Five-gallon buckets are used for Shaker's recycling program. Please call Public Works at 216-491-1490 to request your free buckets.
CANS: Includes all metal food and beverage cans such as pop, beer, soup, vegetable, and tuna. Cans should be emptied and rinsed.
CARTONS: Includes milk, juice, soup/broth, and wine cartons. Cartons should be emptied and rinsed. Replace the cap.
GLASS: Includes glass food and beverage bottles and jars. Empty, rinse, and replace the lid. You do not need to remove the label.
PAPER & BOXES: All paper and boxes can be recycled, including newspapers, magazines, junk mail, shipping boxes, greeting cards, cereal boxes, cardboard, phone books, and clean pizza boxes. Flatten cardboard boxes (make sure all shipping materials are removed).
PLASTIC BOTTLES & JUGS: Includes any plastic bottle or jug (items with a neck/opening that is narrower than the body). Containers should be emptied and rinsed. Replace the cap.
And follow these guidelines when recycling:
- NEVER bag your recyclables. NEVER. EVER.
- Place comingled, loose (NOT in a bag) recyclables in your recycling bucket
- Empty and rinse all containers
- Leave the caps and lids on
- Request free recycling buckets by calling Public Works at 216-491-1490
DO NOT RECYCLE:
Anything not on the above list, including:
- Aluminum foil, baking trays, pie plates
- Plastic bags and plastic wrap
- Plastic clamshell containers (including those used for produce, prepared foods, and take-out items)
- Plastic egg cartons
- Styrofoam (including no meat trays, no Styrofoam egg cartons)
- Single-use plastic food packaging (including yogurt containers, prepared food packaging, etc.)
- Single-use cups, plates, utensils, or straws
- Paper plates or cups (note: plastic lids for coffee cups are also not recyclable)
- Paper, plastic or Styrofoam take-out containers
- Frozen food containers
- Greasy pizza boxes
- Food scraps
- Pots, pans, or ceramics
- Glass and ceramic drinking glasses
- Napkins or paper towels
- Plastic or metal hangers
- Wrapping paper
Want to know the biggest threat to the entire recycling program? A contaminated recycling stream (non-recyclables mixed in with recyclables).
WHEN IN DOUBT THROW IT OUT. We know it's painful, but we must KEEP THE RECYCLING STREAM CLEAN.
Can't figure out what to do with a certain item? Visit bit.ly/shrecycles or get the ShakeRecycles app to learn how to recycle some of the items not allowed in your residential recycling bucket (use the Waste Wizard).
LEARN MORE ABOUT RECYCLING:
Why does it seem that lately more and more materials are not recyclable?
Until recently, most plastics recycled in the United States were sent to China. But as of January 2018, China began enforcing its "National Sword" policy, which bans 24 types of solid waste, including mixed plastics and mixed papers. It also sets a much tougher standard for contamination levels for the materials China does still accept. This has left communities across the United States in a bind, as the market for certain recyclables has constricted considerably. Unfortunately, that's meant more plastics — including some that were once recyclable — must go in the trash.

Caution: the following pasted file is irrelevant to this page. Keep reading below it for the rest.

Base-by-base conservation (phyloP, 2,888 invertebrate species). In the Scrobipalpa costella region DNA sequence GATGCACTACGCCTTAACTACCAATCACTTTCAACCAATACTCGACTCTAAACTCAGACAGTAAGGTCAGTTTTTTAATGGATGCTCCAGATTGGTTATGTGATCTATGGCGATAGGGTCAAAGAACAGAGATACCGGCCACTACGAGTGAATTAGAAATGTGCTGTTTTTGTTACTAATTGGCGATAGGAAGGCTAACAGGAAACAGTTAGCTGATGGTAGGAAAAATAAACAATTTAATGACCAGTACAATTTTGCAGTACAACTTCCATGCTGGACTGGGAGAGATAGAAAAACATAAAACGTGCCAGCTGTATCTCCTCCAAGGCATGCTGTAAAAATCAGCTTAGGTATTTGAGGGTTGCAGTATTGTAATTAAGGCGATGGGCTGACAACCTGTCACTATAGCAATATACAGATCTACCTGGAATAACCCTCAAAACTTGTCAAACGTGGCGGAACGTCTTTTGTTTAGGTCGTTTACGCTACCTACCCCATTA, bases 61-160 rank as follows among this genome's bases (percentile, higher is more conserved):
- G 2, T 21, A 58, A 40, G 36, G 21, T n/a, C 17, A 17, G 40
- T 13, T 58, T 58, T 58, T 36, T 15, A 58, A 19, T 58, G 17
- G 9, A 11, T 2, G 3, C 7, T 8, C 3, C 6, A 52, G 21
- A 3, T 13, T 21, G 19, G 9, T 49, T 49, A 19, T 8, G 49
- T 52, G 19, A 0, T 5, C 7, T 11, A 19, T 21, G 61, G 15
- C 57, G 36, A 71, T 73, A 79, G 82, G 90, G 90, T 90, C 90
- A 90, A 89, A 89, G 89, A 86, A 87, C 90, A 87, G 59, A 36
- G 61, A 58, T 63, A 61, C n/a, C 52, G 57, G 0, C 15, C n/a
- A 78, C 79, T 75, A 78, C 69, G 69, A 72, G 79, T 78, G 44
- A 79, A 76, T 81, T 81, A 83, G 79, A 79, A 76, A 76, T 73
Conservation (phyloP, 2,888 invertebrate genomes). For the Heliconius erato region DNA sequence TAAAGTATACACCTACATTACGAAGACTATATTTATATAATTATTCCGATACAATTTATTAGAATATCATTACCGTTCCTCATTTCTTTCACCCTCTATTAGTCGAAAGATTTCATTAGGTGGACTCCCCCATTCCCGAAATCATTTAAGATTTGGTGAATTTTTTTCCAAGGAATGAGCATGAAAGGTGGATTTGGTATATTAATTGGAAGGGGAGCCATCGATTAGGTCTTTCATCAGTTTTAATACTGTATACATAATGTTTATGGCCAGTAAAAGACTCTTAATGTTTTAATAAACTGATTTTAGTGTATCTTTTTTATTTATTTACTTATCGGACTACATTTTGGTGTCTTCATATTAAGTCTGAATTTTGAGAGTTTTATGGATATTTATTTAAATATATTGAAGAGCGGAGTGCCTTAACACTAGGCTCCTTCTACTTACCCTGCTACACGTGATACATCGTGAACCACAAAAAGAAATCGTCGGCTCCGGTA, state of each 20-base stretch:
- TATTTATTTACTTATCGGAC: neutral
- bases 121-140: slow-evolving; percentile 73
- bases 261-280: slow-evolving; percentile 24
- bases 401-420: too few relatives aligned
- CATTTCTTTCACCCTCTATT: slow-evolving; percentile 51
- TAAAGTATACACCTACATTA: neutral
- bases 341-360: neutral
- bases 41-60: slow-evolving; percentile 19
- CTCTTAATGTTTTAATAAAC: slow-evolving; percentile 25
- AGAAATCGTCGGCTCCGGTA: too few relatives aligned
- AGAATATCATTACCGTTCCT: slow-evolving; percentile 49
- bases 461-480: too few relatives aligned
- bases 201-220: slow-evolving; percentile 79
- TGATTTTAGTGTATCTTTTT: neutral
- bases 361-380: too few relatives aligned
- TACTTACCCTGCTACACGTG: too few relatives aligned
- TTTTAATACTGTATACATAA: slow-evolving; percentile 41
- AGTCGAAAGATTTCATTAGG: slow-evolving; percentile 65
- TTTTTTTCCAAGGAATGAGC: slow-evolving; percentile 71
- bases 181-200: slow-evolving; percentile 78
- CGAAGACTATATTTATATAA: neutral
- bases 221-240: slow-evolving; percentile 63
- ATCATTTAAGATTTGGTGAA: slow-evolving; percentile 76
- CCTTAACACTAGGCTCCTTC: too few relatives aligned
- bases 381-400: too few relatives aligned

It's also meant that recycling facilities — including those that process recyclables from Cuyahoga County — are cracking down on contamination. Communities throughout the County, including Shaker Heights, must lower contamination levels or risk fines and/or their recyclables being sent to the landfill.
This article helps explain the current crisis: https://www.huffingtonpost.com/entry/america-china-recycling-crisis-landfills_us_5b5170b1e4b0de86f48b7740?ncid=tweetlnkushpmg00000067
Why do plastics have numbers inside recycling symbols if they’re not recyclable?
A number inside a recycling symbol does not mean an item should be tossed into your recycling bucket. The numbers on plastic containers are resin codes used by the plastics industry to identify the type of plastic used to make the container. Unfortunately, given the current problems in the recycling market (see above) not all plastics with the 1-7 symbol are recyclable at this time. As of August 2018, residents should only recycle plastic bottles and jugs. If it has an opening or a neck that's more narrow than the body), it can be placed in recycling.
Can some materials not allowed in a residential recycling bucket be recycled elsewhere?
In some cases, yes. For example, area stores — includng Giant Eagle, Whole Foods, and Target — accept plastic bags and plastic film for recycling (visit https://www.plasticfilmrecycling.org/recycling-bags-and-wraps/find-drop-off-location/). View our community recycling events for opportunities to recycle computer equipment and shredded paper. TerraCycle is another way to recycle many items not allowed in your in-home recycling container.
How can I keep up?
We recommend following the Cuyahoga County Solid Waste District on Twitter, Facebook or Instagram for ongoing advice and information about recyling in our region. You can also find helpful information about how to recycle correctly in Cuyahoga County, including here in Shaker, at cuyahogarecycles.org
Recycling Q&A (PDF) — This informative Q&A provides answers to many questions about the current state of recycling, plus offers easy guidelines for how to recycle correctly.
We Have a Contamination Situation (PDF) — When a recycling bucket is too contaminated, we often have no option but to throw everything in the trash. A one-page guide to common recycling contaminants. Please note, since this guide was published guidance on plastic has changed. Please recycle ONLY plastic bottles & jugs (items with a neck/opening narrower than the body).
Last updated: September 13, 2018
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